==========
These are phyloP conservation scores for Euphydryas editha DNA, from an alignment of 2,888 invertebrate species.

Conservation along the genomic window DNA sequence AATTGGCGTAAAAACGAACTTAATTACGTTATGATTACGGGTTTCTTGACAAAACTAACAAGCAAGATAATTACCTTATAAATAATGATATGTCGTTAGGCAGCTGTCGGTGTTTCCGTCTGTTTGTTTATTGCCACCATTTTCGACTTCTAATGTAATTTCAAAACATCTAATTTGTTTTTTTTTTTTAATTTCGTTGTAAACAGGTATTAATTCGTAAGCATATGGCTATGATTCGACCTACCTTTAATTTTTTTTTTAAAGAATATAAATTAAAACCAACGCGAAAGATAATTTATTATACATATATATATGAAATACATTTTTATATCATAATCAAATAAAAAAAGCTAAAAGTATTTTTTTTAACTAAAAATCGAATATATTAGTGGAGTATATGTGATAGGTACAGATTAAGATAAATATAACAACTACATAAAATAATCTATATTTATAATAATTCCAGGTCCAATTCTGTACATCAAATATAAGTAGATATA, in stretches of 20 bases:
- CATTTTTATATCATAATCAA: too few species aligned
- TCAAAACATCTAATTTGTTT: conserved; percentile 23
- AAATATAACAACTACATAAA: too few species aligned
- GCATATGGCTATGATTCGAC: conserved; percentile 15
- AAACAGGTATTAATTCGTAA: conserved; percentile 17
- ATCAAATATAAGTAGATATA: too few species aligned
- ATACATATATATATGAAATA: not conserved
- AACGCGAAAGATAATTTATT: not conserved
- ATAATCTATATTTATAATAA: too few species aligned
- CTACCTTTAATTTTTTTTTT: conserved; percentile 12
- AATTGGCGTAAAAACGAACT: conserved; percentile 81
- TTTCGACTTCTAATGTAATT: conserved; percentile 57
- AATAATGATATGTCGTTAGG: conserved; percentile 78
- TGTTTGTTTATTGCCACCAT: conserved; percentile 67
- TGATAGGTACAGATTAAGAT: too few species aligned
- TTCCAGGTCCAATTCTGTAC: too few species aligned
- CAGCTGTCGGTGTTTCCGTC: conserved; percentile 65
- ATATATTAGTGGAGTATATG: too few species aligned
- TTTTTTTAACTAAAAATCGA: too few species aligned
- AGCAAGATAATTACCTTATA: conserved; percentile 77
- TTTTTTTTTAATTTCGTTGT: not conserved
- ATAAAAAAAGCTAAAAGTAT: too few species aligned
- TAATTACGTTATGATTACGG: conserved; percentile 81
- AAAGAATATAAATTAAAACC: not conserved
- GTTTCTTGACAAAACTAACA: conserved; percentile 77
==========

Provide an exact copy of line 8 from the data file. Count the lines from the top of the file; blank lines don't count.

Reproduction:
- ATCAAATATAAGTAGATATA: too few species aligned